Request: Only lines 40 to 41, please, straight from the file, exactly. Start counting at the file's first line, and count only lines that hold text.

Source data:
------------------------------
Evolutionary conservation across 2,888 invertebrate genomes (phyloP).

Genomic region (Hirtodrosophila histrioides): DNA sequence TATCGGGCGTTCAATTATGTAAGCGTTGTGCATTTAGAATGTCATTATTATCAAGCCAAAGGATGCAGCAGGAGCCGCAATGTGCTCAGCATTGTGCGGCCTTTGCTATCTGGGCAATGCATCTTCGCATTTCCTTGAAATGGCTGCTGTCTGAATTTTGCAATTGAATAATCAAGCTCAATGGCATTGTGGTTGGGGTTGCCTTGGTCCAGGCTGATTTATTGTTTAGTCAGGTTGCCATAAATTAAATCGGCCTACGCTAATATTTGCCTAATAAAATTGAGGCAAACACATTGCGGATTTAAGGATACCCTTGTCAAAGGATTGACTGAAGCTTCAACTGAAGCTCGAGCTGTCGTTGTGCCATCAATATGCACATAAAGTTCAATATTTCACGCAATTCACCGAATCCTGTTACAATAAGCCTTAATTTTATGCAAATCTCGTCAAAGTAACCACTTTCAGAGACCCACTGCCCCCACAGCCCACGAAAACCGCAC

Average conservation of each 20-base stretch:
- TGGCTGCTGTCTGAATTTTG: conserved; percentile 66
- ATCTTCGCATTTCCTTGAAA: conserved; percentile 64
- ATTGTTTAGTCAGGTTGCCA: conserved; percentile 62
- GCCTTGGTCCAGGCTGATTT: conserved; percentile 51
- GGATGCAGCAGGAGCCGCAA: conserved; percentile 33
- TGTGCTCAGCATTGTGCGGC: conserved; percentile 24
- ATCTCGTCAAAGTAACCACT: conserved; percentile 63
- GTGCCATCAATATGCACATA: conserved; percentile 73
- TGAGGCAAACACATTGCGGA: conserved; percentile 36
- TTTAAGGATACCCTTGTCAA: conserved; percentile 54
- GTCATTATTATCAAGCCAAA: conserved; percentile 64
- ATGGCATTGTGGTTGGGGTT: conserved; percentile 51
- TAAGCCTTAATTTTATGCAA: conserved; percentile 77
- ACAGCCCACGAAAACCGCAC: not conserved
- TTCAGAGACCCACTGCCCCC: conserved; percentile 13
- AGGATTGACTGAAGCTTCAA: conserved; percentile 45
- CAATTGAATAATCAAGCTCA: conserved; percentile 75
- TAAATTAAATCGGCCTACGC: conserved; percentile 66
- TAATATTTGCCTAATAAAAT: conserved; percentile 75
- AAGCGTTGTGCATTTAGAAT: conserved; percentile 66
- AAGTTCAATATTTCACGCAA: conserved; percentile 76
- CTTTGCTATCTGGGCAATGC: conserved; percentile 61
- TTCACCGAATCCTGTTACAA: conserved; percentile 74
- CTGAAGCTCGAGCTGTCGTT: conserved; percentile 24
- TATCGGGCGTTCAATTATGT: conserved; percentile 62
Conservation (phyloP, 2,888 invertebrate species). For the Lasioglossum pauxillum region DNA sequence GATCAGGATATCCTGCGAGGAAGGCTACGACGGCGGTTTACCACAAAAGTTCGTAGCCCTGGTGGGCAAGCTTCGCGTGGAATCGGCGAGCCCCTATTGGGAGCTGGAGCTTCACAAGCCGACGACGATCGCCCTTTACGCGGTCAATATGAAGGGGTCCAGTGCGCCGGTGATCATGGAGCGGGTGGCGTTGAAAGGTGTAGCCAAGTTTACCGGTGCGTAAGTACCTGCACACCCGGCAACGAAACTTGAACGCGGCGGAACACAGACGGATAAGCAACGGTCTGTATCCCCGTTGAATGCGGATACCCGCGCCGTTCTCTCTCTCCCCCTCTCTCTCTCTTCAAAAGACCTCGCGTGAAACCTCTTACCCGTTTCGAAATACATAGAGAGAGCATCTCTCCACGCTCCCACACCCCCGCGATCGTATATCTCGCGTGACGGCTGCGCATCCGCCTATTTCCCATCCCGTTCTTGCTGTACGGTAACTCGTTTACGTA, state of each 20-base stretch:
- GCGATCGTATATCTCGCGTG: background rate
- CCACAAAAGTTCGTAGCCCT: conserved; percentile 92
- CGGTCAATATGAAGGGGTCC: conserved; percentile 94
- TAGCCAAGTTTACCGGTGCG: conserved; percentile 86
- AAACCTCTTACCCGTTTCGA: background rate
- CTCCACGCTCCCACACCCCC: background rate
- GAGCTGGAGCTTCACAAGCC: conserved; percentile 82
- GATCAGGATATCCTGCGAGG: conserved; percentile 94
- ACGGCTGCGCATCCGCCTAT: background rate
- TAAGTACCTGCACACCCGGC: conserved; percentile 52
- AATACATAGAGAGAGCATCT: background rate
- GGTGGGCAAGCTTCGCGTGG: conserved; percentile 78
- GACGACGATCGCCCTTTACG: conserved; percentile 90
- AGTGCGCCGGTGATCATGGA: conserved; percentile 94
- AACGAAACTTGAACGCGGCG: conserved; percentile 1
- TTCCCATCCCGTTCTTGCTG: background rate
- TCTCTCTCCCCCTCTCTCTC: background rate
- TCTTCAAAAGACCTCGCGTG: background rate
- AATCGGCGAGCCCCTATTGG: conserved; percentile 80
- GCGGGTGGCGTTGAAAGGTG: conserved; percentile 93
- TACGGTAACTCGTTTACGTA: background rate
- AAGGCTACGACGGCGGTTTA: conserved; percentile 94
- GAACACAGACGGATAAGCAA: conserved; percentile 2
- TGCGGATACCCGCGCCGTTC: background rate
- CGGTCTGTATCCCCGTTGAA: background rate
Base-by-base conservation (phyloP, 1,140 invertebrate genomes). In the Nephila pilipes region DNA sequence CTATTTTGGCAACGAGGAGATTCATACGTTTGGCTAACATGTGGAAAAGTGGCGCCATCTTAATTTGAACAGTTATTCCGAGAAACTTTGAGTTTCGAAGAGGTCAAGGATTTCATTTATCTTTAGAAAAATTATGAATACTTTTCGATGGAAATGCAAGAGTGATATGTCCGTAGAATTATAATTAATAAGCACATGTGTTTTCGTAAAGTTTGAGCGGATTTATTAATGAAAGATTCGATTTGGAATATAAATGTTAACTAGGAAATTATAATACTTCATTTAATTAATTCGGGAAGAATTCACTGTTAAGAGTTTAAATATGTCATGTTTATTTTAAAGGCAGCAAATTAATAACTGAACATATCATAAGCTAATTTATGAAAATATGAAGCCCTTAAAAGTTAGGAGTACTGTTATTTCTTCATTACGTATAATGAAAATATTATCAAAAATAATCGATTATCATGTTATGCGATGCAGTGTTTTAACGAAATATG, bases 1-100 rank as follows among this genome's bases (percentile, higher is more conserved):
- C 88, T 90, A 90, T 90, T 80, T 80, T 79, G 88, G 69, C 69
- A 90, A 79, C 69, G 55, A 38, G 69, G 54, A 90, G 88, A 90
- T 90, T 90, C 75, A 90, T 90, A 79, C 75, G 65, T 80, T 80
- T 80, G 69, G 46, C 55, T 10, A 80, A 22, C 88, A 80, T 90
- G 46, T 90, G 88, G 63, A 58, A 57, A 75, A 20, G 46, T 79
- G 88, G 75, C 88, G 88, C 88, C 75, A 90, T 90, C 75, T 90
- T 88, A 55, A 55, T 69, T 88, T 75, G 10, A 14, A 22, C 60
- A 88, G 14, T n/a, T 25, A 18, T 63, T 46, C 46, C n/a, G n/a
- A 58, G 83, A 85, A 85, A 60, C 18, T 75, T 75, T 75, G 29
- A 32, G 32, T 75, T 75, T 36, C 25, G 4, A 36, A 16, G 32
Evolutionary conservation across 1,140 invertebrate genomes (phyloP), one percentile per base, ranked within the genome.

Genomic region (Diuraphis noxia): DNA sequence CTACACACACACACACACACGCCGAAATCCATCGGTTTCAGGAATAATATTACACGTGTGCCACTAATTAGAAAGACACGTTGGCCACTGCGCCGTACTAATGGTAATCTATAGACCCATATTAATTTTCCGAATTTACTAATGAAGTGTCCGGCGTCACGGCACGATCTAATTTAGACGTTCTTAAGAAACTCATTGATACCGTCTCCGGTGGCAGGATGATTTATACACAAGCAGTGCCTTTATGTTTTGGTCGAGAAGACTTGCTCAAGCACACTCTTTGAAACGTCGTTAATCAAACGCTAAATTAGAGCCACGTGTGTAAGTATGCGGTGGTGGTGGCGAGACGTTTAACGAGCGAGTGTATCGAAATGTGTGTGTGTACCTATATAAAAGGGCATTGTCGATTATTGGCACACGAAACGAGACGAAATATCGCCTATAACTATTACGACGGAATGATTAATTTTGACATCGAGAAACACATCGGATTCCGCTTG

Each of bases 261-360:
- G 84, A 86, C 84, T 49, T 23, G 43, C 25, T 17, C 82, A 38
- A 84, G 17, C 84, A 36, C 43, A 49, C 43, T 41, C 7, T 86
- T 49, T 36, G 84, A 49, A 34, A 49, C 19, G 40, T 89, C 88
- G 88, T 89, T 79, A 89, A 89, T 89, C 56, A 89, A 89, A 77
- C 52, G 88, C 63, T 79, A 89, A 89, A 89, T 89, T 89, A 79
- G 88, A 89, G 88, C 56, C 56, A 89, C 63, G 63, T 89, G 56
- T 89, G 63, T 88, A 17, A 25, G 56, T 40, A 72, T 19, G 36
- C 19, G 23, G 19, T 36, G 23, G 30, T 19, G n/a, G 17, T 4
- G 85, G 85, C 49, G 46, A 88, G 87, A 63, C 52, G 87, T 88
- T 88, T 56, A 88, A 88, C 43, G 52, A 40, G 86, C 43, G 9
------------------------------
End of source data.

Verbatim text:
- AATACATAGAGAGAGCATCT: background rate
- GGTGGGCAAGCTTCGCGTGG: conserved; percentile 78